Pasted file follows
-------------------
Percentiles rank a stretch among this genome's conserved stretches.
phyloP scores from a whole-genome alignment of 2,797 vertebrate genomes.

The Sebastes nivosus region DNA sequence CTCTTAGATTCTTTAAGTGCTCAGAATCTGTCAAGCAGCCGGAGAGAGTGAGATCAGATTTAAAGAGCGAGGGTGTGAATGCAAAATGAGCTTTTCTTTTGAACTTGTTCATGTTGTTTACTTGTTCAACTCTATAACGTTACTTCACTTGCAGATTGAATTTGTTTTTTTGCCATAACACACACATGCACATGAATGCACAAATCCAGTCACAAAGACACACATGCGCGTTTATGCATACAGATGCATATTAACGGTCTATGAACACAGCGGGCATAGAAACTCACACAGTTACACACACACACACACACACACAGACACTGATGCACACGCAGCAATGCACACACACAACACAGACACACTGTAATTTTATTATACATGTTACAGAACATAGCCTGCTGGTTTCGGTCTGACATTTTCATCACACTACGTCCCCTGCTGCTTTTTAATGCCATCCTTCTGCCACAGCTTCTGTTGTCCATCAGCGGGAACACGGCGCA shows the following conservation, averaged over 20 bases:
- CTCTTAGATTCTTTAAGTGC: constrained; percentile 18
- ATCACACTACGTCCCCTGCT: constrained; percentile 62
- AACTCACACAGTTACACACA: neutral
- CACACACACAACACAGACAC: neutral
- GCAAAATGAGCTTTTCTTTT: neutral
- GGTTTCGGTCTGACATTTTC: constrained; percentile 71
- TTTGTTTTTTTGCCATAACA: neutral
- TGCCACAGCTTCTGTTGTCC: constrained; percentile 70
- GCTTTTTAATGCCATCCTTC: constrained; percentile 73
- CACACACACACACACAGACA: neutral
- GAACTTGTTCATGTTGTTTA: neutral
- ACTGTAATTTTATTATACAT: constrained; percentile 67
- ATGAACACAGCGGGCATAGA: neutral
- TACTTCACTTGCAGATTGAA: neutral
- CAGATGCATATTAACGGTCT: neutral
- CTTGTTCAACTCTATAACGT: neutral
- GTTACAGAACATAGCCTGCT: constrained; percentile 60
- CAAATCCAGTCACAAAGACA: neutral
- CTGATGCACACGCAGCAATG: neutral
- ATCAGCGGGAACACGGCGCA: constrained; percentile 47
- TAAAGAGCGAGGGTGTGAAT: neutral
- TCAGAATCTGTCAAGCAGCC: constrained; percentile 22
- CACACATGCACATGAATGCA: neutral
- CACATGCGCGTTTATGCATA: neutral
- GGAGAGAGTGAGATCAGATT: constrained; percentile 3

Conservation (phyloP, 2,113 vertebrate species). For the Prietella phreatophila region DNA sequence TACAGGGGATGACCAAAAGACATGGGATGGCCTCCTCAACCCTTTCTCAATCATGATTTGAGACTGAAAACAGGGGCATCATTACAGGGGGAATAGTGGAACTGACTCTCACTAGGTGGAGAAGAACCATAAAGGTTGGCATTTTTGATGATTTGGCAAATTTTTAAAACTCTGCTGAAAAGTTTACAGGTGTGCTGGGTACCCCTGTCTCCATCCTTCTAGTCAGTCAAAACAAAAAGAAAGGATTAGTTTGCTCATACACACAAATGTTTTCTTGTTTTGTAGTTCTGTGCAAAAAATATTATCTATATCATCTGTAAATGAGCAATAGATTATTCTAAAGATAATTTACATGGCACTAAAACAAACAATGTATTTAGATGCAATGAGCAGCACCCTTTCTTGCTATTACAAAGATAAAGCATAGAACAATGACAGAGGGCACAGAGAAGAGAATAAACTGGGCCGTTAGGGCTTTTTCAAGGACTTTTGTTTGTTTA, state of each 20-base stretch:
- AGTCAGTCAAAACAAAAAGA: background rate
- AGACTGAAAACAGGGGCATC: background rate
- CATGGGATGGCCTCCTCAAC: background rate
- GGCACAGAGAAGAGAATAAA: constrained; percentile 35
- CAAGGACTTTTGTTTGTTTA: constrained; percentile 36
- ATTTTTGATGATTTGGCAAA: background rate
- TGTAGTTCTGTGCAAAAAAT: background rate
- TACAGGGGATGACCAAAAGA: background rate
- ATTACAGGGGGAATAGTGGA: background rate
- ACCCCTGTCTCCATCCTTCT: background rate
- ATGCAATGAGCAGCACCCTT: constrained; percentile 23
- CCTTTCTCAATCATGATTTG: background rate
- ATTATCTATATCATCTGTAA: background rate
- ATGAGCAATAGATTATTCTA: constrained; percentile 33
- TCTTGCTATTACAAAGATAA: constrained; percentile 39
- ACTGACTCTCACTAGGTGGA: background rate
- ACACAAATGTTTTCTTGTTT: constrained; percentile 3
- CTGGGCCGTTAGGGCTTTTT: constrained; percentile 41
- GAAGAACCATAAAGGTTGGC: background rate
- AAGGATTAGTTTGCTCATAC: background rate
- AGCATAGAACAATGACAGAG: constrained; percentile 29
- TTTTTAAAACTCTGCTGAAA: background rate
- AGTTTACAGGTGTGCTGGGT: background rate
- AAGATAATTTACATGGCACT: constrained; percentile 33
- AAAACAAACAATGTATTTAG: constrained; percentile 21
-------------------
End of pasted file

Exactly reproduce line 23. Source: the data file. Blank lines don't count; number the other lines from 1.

- ATCAGCGGGAACACGGCGCA: constrained; percentile 47